*On preview, scratch what I said about lycra shorts since you're a woman. Most women in decent shape look OK in bike shorts but it still holds true that no man should get around in lycra if they aren't on a bike. That's just wrong.
posted by Jenga at 1:39 AM on April 23, 2006


http://bicyclesafe.com/
http://www.bikeportland.org/
bike there on google earth (portland bike map)
bicycle traffic safety
urban bike tips

7 miles is not too far, portland is a great town for biking so I think you'll have fun/ probably won't be too hilly.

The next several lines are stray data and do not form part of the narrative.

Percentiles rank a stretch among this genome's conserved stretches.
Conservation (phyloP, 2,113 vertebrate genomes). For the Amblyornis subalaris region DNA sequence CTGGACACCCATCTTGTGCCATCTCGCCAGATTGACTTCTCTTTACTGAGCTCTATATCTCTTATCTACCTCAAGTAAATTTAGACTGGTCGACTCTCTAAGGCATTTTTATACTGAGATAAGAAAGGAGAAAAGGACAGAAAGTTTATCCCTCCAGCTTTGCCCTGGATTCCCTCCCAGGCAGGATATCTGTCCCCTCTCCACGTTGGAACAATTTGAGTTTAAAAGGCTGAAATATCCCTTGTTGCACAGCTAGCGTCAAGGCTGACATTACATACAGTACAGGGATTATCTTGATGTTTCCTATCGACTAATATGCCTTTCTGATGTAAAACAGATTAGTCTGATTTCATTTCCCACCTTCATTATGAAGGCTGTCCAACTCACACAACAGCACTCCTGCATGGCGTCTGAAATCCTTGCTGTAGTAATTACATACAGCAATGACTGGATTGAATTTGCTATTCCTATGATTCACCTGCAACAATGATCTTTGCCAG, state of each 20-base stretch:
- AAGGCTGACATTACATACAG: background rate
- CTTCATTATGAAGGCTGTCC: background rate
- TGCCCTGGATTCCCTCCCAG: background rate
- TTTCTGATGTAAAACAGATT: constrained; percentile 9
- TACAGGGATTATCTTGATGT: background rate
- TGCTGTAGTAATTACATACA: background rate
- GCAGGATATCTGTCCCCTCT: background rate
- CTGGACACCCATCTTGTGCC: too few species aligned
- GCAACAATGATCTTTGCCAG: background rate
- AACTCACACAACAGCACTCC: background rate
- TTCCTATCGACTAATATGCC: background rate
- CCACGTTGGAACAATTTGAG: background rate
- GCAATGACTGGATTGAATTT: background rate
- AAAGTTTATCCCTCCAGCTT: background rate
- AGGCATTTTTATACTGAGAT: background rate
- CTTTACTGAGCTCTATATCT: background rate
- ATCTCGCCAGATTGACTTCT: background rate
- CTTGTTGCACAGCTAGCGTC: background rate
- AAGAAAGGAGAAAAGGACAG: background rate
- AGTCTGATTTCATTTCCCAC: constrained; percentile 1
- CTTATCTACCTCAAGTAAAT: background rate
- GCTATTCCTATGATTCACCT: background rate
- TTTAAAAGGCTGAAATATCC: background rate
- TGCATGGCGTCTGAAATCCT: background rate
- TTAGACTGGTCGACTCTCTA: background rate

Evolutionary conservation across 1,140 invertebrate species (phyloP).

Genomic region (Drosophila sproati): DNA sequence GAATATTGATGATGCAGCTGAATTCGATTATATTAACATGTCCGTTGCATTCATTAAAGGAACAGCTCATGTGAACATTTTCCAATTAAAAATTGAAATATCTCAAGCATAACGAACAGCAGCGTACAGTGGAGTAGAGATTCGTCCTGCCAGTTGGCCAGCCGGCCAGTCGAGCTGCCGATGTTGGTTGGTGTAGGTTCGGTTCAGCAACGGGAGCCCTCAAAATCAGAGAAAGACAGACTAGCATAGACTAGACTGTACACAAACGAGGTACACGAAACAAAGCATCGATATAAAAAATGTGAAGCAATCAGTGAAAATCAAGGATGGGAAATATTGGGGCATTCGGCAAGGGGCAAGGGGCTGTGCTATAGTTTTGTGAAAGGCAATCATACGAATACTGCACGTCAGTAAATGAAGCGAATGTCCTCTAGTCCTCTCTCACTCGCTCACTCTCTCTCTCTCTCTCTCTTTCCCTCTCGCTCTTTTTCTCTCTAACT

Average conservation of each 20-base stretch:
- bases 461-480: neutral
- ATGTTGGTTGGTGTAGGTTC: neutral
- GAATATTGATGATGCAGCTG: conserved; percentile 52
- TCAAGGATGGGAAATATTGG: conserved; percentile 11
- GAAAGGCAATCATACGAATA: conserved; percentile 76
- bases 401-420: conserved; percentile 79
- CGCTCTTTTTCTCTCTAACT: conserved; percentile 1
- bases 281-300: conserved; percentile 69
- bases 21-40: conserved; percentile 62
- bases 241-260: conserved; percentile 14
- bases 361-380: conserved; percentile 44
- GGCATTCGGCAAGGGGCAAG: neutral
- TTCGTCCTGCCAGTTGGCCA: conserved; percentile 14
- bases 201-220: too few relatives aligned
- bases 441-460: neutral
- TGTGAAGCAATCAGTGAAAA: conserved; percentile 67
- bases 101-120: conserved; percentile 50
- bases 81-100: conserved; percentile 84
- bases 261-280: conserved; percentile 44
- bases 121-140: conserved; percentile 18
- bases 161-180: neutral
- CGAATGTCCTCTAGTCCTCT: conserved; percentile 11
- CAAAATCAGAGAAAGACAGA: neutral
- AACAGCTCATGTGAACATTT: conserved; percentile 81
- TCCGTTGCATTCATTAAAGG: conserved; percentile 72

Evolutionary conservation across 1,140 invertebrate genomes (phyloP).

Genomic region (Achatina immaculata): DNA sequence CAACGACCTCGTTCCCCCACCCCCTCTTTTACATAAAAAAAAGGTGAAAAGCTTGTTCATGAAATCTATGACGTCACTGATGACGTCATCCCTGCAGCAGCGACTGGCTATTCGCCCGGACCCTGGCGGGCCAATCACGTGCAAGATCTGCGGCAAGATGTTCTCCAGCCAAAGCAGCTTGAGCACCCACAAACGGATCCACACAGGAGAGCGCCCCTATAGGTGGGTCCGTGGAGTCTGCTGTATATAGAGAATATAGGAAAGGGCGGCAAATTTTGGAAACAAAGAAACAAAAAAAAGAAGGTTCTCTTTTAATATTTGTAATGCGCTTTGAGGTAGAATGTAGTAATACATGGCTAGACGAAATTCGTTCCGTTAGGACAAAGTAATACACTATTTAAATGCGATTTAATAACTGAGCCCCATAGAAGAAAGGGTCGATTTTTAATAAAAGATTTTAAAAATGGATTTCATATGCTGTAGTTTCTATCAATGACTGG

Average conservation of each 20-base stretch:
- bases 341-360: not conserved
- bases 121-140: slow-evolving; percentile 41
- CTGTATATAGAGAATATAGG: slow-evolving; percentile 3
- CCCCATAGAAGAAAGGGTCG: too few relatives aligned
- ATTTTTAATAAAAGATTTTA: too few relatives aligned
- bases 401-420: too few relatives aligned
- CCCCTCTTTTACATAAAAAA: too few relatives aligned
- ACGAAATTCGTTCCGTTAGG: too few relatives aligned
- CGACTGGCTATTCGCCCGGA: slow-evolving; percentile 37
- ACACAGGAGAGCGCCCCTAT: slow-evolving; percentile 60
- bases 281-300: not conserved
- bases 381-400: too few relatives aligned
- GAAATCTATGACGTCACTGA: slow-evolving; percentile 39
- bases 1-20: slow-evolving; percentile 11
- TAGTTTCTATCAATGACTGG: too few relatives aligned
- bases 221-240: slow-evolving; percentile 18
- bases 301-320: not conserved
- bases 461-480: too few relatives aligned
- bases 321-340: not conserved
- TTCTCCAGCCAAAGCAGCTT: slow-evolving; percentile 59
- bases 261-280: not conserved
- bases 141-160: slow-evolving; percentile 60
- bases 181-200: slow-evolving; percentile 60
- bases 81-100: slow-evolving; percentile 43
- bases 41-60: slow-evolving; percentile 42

I also have a boost mobile phone with mologogo which is a cheap GPS system/good for safety. You might want to get a tuffie (kevlar strip) for your rear tire as there is a lot of grass. Check out bikeportland.org it's awesome and there is a forum and some more information about riding in this town. I like the river city bikes up on 20th and ankeny, they aren't pushy and they are very helpful and you can use their tools for free. Also: avoid the problem streets (mlk, hollywood district, lombard, SE Hawthorn, n columbia street, NW everett) and learn the bike routes. Usually its just go a block over from the busy streets. The eastbank esplenade out to the springwater trail is great. The bike trails up forest park are offroad but also astounding. I like the 40 mile look out on the columbia slough and the trail on marine drive. Also its good to learn your rights on the road. In portland metro people are pretty friendly towards cyclists but you never know. In portland the law is that you have the same rights to the road as a car but if you get hit unless you are seriously injured there's nothing you can do. So if you do get hit call an ambulance and know your rights. usually cars will be pretty friendly. Personally I am an incredibly safe rider and wouldn't put myself in a position to get hit, I mostly ride on the bike trails and try to be aware of all directions of traffic. I've seen people blow red lights going the wrong way on a one way street so you have to be safe, but those websites, a mirror and caution should be enough because it's already a very bike friendly town. Never leave your bike outside and if you lock it try using more than one lock (a chain and a u-lock). Certain areas (the pearl district, lloyd center) have high crime so you should be safe about. Check the stolen bike listings on craigslist and bikeportland.org to get a feel for where the worst areas are. Personally I ride a crappy ugly bike covered in dirt and tape so I dont worry, most of the bike theft are expensive bikes.